A Brief History Of The 'Video Nasty' Scandal And Banned Horror In The UK
As the home video industry change the landscape of cinema in the 1980s, underground and cult films received distribution to an extent that they never had before. In the UK, there was no method for reviewing and rating these films until the British Board of Film Classification (BBFC) created a list of “video nasties,” movies they deemed too graphic for public consumption.
Many of the UK’s video nasties were horror films and underground classics that are still inspiring filmmakers today, but the list of 72 films covered a wide swathe of genres. When the list was created, two things happened: moral conservatives did everything they could to banish the movies from England, and young cinephiles hungry for gritty and grimy films went out of their way to find copies of every movie on the list.
- Photo: The Evil Dead / New Line Cinema
The 'Video Nasty' Movement Started Before Censorship Rules Applied To Home Video Releases
When VHS players and video recorders were first brought to the UK in 1978, it was basically the Wild West for the home video market. There were no rules about what kind of movies could be sold in stores or what age you had to be to make a purchase.
Because major distributors were leery of putting their releases on home video, smaller distributors flooded the market with low-budget releases like The Driller Killer and Cannibal Holocaust, as well as a few adult-only films. None of the films that were released on cassette had to appear in front of the BBFC.
Consequently, conservative worrywarts feared that anyone could walk into a video store and pick up a film whose content could corrupt their mind.
- Photo: The Burning / Filmways Pictures
Mary Whitehouse And The National Viewers' and Listeners' Association Took Aim At Home Videos To 'Clean Up' Media
Mary Whitehouse had been on a crusade to "clean up" media since 1965, when she founded a group called the National Viewers' and Listeners' Association, later renamed "Mediawatch-UK." Before she went after cult movies on home video, she sued Gay News for publishing The Love That Dares to Speak Its Name, a poem about a Roman centurion who is attracted to Jesus.
Whitehouse also attempted to have obscenity charges placed on the director of The Romans in Britain, a stage play that featured a simulated adult-pleasure scene. Whitehouse hadn't seen the play.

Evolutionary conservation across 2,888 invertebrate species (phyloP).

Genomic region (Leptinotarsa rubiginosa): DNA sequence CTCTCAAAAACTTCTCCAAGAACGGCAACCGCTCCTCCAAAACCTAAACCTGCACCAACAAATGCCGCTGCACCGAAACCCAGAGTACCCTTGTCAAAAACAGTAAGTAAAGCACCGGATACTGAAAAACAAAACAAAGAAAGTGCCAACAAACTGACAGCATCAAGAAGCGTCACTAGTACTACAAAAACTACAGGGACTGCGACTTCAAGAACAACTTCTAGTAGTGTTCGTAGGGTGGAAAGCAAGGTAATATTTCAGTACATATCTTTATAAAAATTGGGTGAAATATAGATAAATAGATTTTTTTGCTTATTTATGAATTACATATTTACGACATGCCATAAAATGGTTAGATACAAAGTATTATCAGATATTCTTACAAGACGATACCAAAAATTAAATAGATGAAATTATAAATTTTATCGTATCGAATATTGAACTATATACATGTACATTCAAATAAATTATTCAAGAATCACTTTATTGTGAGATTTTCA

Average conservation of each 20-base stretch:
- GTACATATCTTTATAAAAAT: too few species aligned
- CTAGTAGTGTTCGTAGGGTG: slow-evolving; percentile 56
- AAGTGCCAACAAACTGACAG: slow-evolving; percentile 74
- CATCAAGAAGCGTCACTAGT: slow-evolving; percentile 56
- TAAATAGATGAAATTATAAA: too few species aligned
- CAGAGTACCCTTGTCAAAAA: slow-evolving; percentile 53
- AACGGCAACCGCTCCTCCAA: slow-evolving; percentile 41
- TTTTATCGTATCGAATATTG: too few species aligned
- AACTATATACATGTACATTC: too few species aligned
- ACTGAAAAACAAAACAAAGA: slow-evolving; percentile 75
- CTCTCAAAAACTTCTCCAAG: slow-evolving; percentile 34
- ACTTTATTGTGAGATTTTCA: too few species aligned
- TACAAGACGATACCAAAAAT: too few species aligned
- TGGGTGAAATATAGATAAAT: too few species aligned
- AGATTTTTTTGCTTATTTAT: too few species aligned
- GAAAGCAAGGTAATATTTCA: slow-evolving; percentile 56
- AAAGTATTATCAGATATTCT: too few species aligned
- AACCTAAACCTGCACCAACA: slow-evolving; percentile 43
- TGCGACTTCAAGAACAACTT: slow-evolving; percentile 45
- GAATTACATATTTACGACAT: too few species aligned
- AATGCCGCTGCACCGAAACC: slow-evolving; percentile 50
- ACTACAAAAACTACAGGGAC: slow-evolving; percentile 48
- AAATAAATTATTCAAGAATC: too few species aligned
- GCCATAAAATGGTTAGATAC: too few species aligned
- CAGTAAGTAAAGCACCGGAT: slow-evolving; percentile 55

- Photo: Cannibal Holocaust / United Artists Europa
Conservative MP Graham Bright Was Elected, Helping Whitehouse's Social Agenda
Conservative MP Graham Bright was the perfect character to bolster Whitehead's agenda. He felt that video nasties were nothing but cassettes full of hideous violence, accosting, and "cannibalism," a claim he made while creating a bill aimed at the low-budget films.
In 1984 Bright introduced the Video Recordings Act (VRA), a bill that allowed the BBFC to have control over the films that were released in the UK. Aside from allowing the BBFC to decide which films could be sold in stores, it also made it against the law to sell a video that didn't go in front of the board. If a film went in front of the board and was deemed to have objectionable content, it was banned from the country.
After the act was passed, the BBFC had to consider "whether or not video works are suitable for a classification certificate to be issued to them, having special regard to the likelihood of video works [...] being viewed in the home."
The Government Published A List Of Banned Movies
Following the passing of the VRA, the Director of Public Prosecutions published a list of the Video Nasties, showing that they weren't all horror titles. Many were art films from Europe, as well as softcore adult films, and exploitation films.
Some of the more popular and well-known titles on the list were Cannibal Holocaust, I Spit on Your Grave, and The Evil Dead. Common themes and genres include the dead coming back to life, flesh-eating monsters, and low-budget slasher flicks.
- Photo: The Last House On The Left / Hallmark Releasing/American International Pictures
Opponents Of The Video Nasties Used Faux Statistics To Argue Their Case
In order to argue against Video Nasties, Whitehouse and her crew cobbled together a list of "scientific" talking points that were meant to combat any arguments against their censorship of the home video market. One statistic that the group used was that four out of ten British children had been exposed to a Video Nasty.
That statistic sounds legitimate enough, but when you think about, it the number seems inflated. It's unlikely that 40% of Britain's children could have watched something like The House by the Cemetery or any other Video Nasty, because the films weren't that widely circulated.
The List Actually Boosted The Popularity Of The Movies
Rather than marginalize these films that were considered too extreme for the people of Britain, labeling them as Video Nasties only furthered their cult status. In order to see them, fans would watch whatever versions they could get their hands on.
Usually some intrepid horror fan would order a copy of a Video Nasty from Europe and make copies to distribute to their friends. Those copies would themselves be copied, and so on. Many horror fans in England at the time were introduced to some of the most popular horror films of the era via seriously degraded cassettes.
The videos were blurry, the tracking was off, and the sound was bad - but that didn't matter, because getting a hold of it was half of the fun.